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Licensing Costs a Lingering Challenge for Fleet Owners

While repairs are one of the biggest expense drivers for fleet managers and owners, licensing costs can also add up quickly and eat into the bottom line.

Keeping on top of all the laws and standards that fleets must adhere to is a huge challenge. The National Highway Traffic Safety Administration (NHTSA), Department of Transportation (DOT), Federal Motor Vehicle Safety Standards (FMVSS) and Occupational Safety and Health Administration (OSHA) all have rules and regulations fleet managers must consider. Add in local and state regulations and it can quickly become overwhelming.

Related: Controlling Fleet Costs Starts with Minimizing Repairs

Many of the biggest administrative costs can’t be avoided entirely. They are often required to remain in compliance with the most basic rules and regulations. In recent years, states have taken steps to streamline processes for things like licensing, which can result in cost and time savings for fleet managers.

“Common administrative costs that can be reduced include relicensing,” George Survant, Senior Director of Fleet Relations for the NTEA, said. “Many states now offer online relicensing for fleet operators, which avoids having an employee bring a large batch of vehicle documents to the local DMV for processing.”

Some states even offer fleet licensing to further streamline the process. This allows fleet owners to avoid annual relicensing and avoid issues with credentials being out of date. It can help avoid fines while also reducing costs. In some cases, fleet vehicles can be registered permanently.

“Another opportunity is to take advantage of fleet licenses in the states where offered,” Survant said. “This allows the fleet operator to use one plate for several years without an annual sticker, which means they don’t have to touch the license plate each year.”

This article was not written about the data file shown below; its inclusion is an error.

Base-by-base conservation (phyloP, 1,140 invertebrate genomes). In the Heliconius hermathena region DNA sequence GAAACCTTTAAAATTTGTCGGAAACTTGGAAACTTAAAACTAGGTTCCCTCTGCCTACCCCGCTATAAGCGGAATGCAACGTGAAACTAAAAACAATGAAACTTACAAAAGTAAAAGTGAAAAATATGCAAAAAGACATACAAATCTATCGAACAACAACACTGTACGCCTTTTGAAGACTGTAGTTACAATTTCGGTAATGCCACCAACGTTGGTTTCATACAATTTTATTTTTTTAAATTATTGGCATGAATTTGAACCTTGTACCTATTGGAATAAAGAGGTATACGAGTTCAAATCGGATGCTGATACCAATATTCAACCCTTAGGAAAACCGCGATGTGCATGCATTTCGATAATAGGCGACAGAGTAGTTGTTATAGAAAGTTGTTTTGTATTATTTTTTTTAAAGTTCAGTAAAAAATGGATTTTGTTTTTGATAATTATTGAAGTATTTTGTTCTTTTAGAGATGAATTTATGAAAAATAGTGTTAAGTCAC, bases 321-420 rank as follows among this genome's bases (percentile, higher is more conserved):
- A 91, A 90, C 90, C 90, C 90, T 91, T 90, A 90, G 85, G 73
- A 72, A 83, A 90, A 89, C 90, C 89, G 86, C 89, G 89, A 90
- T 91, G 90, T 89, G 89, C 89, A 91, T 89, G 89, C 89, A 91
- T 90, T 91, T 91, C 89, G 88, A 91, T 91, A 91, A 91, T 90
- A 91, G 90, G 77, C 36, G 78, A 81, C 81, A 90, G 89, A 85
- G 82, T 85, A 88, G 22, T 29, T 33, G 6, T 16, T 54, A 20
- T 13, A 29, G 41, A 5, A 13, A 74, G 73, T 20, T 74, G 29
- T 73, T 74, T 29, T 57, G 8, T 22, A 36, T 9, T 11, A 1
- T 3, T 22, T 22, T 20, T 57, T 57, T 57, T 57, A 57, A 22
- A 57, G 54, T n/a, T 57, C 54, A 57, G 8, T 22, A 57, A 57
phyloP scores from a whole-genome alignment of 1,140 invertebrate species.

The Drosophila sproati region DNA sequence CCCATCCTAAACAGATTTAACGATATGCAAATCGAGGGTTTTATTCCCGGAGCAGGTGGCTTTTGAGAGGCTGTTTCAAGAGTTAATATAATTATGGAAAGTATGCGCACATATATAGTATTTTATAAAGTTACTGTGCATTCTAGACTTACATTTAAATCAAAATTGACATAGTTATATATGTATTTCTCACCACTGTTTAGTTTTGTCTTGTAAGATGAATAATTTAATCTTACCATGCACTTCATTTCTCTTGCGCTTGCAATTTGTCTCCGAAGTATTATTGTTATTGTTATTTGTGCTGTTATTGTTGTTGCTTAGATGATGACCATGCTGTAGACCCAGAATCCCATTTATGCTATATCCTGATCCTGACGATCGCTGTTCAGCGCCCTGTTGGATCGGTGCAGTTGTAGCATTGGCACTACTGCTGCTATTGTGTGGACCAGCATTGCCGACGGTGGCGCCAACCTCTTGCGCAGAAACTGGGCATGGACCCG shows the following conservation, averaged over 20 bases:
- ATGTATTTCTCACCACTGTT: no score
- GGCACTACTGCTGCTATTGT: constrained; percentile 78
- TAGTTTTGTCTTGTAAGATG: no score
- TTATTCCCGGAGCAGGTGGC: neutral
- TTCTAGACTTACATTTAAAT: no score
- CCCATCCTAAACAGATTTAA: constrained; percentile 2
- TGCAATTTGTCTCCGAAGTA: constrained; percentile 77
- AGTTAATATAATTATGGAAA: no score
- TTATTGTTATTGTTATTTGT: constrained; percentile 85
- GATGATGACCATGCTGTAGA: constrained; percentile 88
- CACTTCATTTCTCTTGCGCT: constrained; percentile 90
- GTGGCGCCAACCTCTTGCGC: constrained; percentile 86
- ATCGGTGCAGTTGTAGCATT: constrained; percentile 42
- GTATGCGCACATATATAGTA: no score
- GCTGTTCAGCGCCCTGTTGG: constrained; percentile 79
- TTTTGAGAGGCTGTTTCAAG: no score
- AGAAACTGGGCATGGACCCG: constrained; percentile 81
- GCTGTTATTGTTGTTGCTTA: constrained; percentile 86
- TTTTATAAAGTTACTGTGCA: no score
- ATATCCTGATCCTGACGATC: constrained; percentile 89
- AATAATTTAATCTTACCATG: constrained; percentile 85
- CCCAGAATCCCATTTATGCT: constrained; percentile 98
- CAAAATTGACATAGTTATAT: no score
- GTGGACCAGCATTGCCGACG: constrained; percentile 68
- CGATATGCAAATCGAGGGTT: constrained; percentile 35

While taking advantage of government programs is helpful, fleet managers must also take steps within their own administrations to reduce costs. Creating detailed maintenance and inspection schedules allow for more oversight over both processes.

“Not have a systemic process for scheduling and tracking when a vehicle needs a state inspection is a missed opportunity,” Survant said. “They can be conducted coincident with scheduled routine maintenance.”

Change is a necessary part of any business and an important part of reducing costs. However, it is important to consider the potential ramifications of those changes and how they may impact regulatory compliance.

“All fleets need to be aware of and comply with NHTSA guidelines, along with OSHA, DOT and FMVSS requirements,” Survant said. “This is in addition to any local version of those agencies, such as state DOT and DMV requirements.”

Changes to safety protocol need to be followed especially closely.

“Any rule that significantly changes a safety procedure needs to be scrutinized carefully, as changes that are perceived to lessen safe vehicle operation can erode operator confidence,” Survant said. “In extreme instance, the fleet manager could be exposed to criminal penalties for ending or eliminating safety practices.”

Posted on May 9, 2019 at 9:02 am

Categories: News

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